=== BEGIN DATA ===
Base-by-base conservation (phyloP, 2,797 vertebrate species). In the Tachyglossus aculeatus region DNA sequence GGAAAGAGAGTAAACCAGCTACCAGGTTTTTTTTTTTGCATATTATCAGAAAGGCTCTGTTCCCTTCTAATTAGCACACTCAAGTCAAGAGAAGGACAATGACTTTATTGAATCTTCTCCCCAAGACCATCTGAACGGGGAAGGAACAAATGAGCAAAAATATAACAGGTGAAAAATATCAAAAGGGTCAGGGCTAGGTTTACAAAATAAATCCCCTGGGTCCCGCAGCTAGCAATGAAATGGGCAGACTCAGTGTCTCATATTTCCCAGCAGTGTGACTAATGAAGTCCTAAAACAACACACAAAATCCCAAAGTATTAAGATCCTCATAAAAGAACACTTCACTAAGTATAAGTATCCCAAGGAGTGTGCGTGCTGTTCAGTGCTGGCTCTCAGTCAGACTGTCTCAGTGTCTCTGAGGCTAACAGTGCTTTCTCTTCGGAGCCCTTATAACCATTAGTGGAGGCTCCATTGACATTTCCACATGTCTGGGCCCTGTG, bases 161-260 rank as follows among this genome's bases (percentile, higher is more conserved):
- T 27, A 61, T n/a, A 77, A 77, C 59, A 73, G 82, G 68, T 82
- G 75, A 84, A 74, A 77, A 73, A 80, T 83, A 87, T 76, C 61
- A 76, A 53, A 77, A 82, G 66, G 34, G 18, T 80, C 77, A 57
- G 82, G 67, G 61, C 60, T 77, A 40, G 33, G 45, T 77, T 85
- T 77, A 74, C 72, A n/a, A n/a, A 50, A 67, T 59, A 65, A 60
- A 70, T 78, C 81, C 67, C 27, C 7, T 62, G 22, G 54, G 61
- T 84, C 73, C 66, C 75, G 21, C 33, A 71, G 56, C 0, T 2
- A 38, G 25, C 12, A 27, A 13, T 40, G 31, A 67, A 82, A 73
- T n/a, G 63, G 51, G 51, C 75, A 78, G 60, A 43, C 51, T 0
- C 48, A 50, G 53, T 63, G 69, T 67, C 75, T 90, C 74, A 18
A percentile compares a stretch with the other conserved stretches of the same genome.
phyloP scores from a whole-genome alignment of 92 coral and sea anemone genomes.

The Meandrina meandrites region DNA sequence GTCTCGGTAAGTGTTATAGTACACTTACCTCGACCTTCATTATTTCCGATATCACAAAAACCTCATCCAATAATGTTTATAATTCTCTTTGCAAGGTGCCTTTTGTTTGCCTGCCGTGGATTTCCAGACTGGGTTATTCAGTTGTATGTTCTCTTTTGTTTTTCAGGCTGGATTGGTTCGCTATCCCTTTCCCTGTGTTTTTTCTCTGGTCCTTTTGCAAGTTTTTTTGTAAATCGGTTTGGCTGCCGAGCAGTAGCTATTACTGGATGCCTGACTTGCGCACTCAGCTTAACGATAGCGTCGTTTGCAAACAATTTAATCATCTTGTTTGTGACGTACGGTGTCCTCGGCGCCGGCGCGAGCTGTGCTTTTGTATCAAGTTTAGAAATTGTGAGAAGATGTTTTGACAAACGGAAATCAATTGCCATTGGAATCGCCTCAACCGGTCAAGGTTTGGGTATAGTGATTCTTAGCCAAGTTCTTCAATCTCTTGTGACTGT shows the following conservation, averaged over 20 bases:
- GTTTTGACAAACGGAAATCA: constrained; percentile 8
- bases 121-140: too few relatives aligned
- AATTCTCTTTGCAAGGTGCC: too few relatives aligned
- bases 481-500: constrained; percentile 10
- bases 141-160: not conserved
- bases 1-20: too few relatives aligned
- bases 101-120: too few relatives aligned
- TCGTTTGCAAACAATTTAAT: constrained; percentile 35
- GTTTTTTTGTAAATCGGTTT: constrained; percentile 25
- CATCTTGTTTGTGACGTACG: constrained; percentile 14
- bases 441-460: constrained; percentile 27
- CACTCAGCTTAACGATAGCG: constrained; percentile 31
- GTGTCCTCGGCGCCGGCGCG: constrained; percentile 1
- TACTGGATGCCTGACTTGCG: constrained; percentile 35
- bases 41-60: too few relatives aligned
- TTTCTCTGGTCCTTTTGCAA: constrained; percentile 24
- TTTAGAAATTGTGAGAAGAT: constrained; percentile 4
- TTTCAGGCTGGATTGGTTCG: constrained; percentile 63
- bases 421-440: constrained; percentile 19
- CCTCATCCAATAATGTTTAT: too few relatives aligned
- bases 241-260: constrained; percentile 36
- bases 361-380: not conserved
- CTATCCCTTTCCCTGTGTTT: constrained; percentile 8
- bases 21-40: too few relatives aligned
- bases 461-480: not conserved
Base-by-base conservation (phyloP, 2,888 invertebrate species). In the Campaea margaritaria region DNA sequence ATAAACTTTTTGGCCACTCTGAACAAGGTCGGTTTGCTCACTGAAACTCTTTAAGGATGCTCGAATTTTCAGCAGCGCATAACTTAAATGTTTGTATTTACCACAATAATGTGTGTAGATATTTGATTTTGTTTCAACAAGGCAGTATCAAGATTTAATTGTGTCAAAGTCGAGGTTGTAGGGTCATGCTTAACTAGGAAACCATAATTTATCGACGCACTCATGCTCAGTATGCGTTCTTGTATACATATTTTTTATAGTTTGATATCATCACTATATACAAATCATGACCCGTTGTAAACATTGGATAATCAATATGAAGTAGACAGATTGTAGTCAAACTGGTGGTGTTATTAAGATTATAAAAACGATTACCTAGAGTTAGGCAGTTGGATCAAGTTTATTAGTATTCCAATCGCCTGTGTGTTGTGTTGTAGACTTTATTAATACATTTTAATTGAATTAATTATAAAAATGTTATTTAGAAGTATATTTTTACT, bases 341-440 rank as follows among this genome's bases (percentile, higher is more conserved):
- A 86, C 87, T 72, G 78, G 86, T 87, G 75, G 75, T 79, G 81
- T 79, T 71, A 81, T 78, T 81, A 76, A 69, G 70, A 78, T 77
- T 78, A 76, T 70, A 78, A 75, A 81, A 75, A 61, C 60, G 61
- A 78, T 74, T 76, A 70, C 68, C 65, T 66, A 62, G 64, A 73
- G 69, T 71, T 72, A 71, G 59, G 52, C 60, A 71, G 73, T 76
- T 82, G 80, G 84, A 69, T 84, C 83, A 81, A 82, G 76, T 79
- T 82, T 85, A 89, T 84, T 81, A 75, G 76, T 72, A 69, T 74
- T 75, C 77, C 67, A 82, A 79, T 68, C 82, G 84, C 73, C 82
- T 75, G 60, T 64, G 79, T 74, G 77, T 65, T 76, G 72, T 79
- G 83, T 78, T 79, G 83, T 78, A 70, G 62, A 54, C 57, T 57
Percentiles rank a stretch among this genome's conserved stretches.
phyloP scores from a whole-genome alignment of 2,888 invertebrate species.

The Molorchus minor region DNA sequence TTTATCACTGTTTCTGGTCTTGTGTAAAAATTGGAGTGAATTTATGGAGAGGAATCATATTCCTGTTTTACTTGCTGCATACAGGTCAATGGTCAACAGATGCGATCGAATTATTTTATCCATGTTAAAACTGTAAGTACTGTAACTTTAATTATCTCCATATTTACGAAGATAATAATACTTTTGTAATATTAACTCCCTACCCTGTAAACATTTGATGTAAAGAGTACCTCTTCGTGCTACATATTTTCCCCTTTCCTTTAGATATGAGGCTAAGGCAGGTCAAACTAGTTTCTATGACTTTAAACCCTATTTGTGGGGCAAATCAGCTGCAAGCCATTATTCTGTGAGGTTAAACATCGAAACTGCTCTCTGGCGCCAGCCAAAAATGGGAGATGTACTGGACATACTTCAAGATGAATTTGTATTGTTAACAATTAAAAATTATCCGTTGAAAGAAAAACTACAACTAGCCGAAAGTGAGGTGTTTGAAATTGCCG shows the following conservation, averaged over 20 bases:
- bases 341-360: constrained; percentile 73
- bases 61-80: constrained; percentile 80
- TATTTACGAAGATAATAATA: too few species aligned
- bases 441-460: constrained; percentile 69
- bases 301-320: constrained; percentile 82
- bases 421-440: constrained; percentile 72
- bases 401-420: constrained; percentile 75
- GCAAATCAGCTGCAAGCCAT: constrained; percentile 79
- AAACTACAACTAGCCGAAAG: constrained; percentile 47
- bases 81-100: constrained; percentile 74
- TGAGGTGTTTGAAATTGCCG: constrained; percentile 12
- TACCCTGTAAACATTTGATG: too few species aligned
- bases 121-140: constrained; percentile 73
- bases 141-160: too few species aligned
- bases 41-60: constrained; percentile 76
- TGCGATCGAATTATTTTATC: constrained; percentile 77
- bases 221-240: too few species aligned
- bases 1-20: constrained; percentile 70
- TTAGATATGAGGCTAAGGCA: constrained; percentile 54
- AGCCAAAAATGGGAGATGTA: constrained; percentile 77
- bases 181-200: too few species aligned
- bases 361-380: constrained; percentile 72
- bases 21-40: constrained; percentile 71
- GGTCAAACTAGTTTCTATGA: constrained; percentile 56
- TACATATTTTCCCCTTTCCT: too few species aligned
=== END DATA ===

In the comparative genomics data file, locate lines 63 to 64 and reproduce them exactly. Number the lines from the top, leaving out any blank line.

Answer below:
- bases 81-100: constrained; percentile 74
- TGAGGTGTTTGAAATTGCCG: constrained; percentile 12